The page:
Introducing the incentive of spicing support group activities with economic empowerment through small loans was the best idea that has been received with positive indicators in almost all the 23 support groups because women could openly say it that they are economically independent and have a say even in their families. This is so because some of the women were not doing business, so they could only wait to get everything from the husband but now they can help by taking some responsibility in the family.
MASYAP micro finance has come a long way regardless of the challenges being faced. It gives great pleasure to see the programme achieving quite a lot in the shortest period it has been in the system. It is not only our vision but even the women want to see big business ventures taking place from the small savings they have been saving and that the programme be sustainable but with the current economic situation, some women are being left in deficit because of ever increasing prices. Some of these women joined the program during the devastating rains which saw many of the support group members’ houses falling down and this resulted in using the business money to repair houses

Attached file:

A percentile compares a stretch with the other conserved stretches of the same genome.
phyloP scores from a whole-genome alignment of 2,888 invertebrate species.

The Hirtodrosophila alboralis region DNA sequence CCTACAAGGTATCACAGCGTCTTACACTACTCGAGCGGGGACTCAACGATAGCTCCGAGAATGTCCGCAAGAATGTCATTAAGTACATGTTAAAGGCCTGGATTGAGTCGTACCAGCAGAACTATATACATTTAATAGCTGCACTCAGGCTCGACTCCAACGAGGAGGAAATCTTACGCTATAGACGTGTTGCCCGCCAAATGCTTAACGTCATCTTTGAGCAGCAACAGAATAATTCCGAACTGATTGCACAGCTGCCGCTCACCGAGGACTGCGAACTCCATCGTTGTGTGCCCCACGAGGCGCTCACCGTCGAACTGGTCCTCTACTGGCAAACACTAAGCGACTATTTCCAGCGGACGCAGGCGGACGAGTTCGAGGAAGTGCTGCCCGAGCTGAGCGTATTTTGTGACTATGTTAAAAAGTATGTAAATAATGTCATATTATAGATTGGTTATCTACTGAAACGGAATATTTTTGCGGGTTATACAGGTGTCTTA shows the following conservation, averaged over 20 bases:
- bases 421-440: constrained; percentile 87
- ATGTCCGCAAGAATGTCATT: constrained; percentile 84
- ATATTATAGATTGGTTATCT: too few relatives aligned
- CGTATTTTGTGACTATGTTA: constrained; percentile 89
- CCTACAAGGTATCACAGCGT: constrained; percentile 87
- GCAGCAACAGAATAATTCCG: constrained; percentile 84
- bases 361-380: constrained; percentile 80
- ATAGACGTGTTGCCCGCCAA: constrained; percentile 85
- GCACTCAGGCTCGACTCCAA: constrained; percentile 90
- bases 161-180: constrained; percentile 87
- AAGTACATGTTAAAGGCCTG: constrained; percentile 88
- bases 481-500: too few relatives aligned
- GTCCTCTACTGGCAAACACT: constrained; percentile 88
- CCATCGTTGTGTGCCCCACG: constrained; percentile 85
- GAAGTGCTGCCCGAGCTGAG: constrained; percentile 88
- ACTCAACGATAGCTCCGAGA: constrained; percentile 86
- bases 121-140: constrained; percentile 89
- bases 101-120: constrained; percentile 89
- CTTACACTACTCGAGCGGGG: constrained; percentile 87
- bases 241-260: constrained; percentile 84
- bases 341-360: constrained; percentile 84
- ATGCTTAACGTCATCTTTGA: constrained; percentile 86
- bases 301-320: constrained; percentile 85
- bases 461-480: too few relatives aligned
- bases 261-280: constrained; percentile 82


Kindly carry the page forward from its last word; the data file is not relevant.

Despite all these women have demonstrated a logic of ownership of the programme as they are able to do group meetings to collect repayments and savings then bring the money to the office for reconciliation, we are seeing big potential in the women, they can do it.
Marriam Dinala a 45 year old divorcee, living positively with two children 14 and 8years old of Chemussa in Blantyre said, “My main worry was putting food on the table, but now that I have accessed these loans, life has been made simple for the three of us we have food and my health has improved